While there is no shortage of “wave” theories of varying degrees of believability (Elliot/Kondratriev wave theories, Carlota Perez’s models, Turchin’s cliodynamics, and so on), and quixotically hedgehogish systems theory models (Limits to Growthis the poster child for overpromising and underdelivering in this vein), there is nothing that quite rises to the level of Asimovian psychohistory.

Of course, Asimov and the fictional concept of psychohistory were also products of the high-modernist era, but the crucial difference is that psychohistory being fictional means it can now be used to refer to ideas that are better than the ones doing the rounds in the 50s.

The 2×2 of systems theories above is a generalization of the fox/hedgehog dichotomy of systems theories I developed in my 2013 talk on foxy systems theory (slides here, the video is unfortunately not public). I added a classical-to-non-classical axis, and labeled the hedgehog-to-fox range endpoints theory andtheorizing, following Weick.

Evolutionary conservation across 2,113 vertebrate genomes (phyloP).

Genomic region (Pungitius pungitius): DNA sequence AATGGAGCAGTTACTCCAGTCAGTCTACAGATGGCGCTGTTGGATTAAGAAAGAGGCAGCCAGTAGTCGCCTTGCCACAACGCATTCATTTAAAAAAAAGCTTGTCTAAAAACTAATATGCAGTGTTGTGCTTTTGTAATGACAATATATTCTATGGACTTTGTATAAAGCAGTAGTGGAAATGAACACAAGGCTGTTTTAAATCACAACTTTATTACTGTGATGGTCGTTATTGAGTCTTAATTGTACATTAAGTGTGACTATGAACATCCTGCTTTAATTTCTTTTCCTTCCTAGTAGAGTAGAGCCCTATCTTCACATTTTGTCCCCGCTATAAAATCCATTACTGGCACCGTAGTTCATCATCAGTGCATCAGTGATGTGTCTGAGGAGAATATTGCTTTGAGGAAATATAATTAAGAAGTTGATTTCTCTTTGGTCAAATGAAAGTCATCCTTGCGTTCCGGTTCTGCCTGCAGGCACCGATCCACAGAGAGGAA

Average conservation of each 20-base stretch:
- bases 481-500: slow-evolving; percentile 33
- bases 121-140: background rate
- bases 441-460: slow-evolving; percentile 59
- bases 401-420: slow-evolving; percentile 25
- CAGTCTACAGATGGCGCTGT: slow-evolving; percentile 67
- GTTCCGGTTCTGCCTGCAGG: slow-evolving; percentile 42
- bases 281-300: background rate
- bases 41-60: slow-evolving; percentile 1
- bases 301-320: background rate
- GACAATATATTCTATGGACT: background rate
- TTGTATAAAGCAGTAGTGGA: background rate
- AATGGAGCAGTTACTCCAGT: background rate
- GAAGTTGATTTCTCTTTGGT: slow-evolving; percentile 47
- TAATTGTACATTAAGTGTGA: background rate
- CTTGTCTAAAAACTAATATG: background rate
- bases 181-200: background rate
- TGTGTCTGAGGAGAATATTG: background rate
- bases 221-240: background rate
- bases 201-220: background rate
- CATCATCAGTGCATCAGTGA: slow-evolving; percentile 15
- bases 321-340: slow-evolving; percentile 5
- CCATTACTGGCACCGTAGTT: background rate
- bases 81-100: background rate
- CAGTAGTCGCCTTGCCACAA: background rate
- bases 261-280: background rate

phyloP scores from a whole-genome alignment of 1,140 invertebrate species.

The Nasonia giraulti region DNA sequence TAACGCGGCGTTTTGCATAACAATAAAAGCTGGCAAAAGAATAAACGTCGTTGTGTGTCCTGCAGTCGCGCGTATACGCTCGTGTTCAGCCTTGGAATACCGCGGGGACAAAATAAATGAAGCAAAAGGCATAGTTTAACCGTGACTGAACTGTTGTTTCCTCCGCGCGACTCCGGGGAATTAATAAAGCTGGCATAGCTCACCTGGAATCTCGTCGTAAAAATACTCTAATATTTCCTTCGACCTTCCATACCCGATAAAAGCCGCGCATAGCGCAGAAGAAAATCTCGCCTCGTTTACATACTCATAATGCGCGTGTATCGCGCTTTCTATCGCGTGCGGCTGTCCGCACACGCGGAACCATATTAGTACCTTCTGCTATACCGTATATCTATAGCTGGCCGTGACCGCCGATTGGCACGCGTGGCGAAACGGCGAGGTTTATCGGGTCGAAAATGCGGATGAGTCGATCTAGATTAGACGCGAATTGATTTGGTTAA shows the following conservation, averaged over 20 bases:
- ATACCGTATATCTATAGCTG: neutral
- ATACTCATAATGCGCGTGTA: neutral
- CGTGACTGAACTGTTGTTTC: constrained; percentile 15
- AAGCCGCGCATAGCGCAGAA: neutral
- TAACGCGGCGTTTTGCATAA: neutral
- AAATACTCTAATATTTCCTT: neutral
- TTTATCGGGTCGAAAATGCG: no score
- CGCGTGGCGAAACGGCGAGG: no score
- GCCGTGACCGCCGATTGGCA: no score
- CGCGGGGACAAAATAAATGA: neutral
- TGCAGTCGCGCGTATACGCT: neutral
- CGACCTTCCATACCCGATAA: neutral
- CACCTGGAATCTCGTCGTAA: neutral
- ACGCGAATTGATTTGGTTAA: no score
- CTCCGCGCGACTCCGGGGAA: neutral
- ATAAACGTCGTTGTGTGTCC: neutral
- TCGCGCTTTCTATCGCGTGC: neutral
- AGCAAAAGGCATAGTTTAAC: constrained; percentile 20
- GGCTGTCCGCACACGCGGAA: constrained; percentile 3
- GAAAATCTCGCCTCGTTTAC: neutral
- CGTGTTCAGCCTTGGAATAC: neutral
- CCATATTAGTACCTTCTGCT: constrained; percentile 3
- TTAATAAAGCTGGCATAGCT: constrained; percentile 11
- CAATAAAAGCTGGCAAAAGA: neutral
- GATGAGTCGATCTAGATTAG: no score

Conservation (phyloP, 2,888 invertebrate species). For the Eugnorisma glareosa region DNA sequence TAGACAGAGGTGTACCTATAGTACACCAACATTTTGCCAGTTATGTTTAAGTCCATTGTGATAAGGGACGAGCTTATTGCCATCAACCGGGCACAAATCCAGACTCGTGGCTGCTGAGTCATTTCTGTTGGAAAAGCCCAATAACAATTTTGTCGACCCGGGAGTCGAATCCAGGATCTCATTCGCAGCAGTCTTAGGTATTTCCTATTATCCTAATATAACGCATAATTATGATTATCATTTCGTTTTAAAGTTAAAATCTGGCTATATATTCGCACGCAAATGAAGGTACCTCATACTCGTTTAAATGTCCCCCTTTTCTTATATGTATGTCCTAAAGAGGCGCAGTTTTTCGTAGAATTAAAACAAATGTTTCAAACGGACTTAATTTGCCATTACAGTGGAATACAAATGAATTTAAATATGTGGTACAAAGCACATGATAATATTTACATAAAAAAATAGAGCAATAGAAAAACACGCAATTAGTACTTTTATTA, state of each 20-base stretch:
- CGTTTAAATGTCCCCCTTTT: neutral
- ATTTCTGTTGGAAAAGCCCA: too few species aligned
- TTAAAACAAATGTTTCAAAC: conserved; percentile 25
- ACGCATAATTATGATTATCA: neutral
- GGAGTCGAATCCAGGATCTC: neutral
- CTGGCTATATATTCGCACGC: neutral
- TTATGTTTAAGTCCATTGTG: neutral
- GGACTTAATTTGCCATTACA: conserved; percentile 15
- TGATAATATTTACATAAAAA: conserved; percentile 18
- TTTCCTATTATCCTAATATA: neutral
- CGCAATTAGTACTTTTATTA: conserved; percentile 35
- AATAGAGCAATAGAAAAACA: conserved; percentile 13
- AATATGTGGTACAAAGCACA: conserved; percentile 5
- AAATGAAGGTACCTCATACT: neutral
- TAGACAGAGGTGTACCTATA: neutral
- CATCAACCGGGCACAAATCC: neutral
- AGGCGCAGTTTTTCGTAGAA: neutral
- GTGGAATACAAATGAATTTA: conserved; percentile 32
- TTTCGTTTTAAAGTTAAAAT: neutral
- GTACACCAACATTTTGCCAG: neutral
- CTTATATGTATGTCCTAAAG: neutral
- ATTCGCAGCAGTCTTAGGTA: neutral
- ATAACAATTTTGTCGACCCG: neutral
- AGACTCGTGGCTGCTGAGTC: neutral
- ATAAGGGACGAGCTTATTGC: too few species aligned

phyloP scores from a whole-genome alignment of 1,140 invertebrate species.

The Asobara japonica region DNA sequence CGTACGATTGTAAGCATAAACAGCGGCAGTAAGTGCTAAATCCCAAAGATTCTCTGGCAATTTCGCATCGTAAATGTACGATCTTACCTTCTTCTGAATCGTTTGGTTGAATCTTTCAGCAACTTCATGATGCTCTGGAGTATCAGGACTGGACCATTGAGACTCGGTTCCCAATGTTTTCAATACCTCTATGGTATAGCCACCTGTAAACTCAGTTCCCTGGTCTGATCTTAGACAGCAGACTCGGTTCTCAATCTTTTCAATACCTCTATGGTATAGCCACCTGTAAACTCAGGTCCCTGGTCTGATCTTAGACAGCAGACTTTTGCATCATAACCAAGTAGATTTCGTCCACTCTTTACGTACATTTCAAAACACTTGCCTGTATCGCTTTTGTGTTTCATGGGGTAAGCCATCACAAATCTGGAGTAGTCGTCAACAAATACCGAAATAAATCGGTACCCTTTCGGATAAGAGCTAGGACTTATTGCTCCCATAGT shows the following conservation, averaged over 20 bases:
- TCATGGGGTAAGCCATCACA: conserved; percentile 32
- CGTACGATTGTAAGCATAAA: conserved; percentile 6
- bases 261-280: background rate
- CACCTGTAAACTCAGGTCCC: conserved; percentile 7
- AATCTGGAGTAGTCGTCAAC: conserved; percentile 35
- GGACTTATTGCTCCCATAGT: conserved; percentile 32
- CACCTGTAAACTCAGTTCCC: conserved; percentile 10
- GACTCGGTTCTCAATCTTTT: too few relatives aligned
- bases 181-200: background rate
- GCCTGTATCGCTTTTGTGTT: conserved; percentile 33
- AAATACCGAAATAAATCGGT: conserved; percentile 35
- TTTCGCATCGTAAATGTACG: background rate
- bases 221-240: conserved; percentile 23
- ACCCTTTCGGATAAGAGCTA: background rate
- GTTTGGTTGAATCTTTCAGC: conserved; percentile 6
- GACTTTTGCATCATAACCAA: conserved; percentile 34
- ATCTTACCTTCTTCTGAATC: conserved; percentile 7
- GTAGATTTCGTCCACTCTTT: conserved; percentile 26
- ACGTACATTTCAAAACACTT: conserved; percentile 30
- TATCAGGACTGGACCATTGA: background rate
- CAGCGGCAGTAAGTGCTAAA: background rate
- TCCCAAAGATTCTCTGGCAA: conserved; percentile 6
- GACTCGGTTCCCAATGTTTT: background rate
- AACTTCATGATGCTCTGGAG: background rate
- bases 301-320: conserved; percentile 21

Products of the theorizing process seldom emerge as full-blown theories, which means that most of what passes for theory in organizational studies consists of approximations. Although these approximations vary in their generality, few of them take the form of strong theory, and most of them can be read as texts created “in lieu of” strong theories. These substitutes for theory may result from lazy theorizing in which people try to graft theory onto stark sets of data. But they may also represent interim struggles in which people intentionally inch towards stronger theories. The products of laziness and intense struggles may look the same and consist of references, data, lists, diagrams, and hypotheses. To label these five as “not theory” makes sense if the problem is laziness and incompetence. But ruling out those same five may slow inquiry if the problem is theoretical development still in its early stages.